- Grammatical errors are distracting.
- Grammatical errors interfere with clarity.
- Although exceptions abound, there is a correlation between seniority and literacy.
- Just as “Loose lips sink ships,” according to the World War II poster, gruesome grammar hurts happiness.
- People who don’t like you will point out your errors to attack you and undermine your position.
- “Bad writing makes bright people look dumb,” as William Zinsser once observed so succinctly.
- Too many little errors will make you seem careless, sloppy and slovenly.
- A single big error, such as writing, “My principle concern is …” when it should be “My principal concern is …” will make readers (a least some readers) think you don’t know what you’re talking about.
- Errors annoy people, as I annoyed Paula in my last column when I wrongly questioned the use of “secrete” in this sentence: “The offenders range from international banks to small-town mortgage lenders, which together helped secrete more than 10,000 U.S.-related accounts holding more than $10 billion.” (Paula wrote: “I grabbed my trusty Oxford dictionary and there it was as a secondary definition of secrete: ‘conceal, put into hiding.’ I’m used to people who think they’re smarter than everyone else and often show their ignorance by not verifying their facts before blasting others. But for you to join in the bashing on this common of a word was troubling.”)
- Good grammar will make people want to go out with you, according to a recent Wall Street Journal article, as it made Katy von Kühn want to go out with her future husband, Sam, when she saw his posting on a dating site: “The whole reason I responded to Sam was the way he formulated his e-mail.”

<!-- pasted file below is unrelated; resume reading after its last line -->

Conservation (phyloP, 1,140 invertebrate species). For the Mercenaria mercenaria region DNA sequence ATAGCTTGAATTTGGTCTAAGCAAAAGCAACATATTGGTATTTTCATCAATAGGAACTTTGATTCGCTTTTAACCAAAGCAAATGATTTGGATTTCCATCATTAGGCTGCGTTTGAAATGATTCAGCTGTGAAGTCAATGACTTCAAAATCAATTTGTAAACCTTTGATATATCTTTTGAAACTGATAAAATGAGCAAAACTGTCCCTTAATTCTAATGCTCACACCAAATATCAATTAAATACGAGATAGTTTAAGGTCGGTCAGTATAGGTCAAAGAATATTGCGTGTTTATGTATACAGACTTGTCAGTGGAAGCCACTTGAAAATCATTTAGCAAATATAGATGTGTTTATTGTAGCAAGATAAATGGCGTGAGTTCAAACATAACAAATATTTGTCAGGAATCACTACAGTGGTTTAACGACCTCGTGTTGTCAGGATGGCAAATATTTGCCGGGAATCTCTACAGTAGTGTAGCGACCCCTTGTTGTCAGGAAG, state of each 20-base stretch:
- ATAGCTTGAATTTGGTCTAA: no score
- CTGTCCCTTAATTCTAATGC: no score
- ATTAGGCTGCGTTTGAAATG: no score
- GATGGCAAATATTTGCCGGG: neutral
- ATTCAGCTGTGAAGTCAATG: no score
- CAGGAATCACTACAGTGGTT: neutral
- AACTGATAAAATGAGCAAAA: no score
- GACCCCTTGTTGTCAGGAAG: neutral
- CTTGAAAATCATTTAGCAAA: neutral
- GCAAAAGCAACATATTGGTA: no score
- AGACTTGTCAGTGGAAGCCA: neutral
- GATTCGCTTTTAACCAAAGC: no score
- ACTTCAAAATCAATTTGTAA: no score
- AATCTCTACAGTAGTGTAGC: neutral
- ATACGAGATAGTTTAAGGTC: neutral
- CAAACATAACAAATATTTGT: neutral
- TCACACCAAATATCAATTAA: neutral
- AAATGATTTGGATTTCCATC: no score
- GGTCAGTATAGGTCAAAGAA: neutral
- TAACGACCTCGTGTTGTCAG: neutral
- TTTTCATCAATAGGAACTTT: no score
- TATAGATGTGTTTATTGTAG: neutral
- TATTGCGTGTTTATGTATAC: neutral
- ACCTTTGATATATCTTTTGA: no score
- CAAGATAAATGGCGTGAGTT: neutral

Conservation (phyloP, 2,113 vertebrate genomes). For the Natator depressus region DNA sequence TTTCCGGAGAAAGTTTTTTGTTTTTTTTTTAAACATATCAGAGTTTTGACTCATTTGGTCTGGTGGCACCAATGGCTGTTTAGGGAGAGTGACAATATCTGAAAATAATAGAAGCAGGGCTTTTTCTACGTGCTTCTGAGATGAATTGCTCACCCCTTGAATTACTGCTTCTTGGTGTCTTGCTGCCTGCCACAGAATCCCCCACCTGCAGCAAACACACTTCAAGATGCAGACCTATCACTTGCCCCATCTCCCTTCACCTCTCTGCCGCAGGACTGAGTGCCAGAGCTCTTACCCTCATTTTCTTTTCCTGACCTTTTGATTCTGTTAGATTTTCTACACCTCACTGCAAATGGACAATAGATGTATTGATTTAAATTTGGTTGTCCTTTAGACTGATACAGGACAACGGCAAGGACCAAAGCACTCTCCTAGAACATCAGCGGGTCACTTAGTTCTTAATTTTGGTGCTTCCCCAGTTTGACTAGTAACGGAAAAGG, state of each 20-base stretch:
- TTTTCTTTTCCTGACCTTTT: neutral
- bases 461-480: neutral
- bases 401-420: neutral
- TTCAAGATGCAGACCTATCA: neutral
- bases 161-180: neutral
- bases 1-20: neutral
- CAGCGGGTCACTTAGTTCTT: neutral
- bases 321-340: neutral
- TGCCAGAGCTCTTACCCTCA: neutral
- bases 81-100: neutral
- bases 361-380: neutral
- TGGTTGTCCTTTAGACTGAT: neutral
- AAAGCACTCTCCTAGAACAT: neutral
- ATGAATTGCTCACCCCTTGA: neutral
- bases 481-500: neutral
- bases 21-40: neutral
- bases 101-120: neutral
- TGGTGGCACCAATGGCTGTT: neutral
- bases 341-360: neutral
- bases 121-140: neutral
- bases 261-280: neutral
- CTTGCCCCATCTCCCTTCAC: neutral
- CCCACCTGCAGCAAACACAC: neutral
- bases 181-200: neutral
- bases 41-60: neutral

Top 10 reasons you should learn to use proper grammar, Stephen Wilbers, Star Tribune, November 15, 2015
While I am by no means a perfect grammarian, I'm good. (And I know as I write this that I will make a grievous error somewhere in this post.) I did not learn parallel construction, passive voice, subject-verb agreement, and the differences among their, there, and they're as a student. I learned them as I taught them to high school students during my years as a classroom teacher.
Warriner's English Grammar and Composition was my textbook and I used it like crazy, moving chapter by chapter, exercise by exercise. As I remember, this is more or less what the book looked like 40 years ago. A merciful god has since seen to it that the text is now out of publication, but 1946 to 1987 is a pretty good run for a textbook to be in print. I must not have been the only teacher in its thrall.
Despite my primitive and probably ineffective teaching methods and materials, I always liked teaching grammar because I felt it was in my students' best interests that they become proficient in its application. While not being able to articulate as many reasons for its importance as Wilbers does in the quote above, I convinced more than a few of my students that their success in life would rely heavily on being good communicators - and good communicators needed good grammar.
Until teachers understand "why" what they are teaching is in their best students' interest (WIIFM), those in their classrooms or online courses will be bored, tuned out, and quite possibly disruptive. Might lack of relevance be the reason why so many students turn to their electronic devices in the classroom when these "distractions" offer activities of interest?
I'd make a terrible history teacher. I love history but would have a tough time making a case for its importance to students. Same with calculus and coding and physics and Latin. But all of us need to make the case in meaningful ways for the importance of our lessons in kids' lives. If we can't, we should seriously ask just why the hell we're teaching.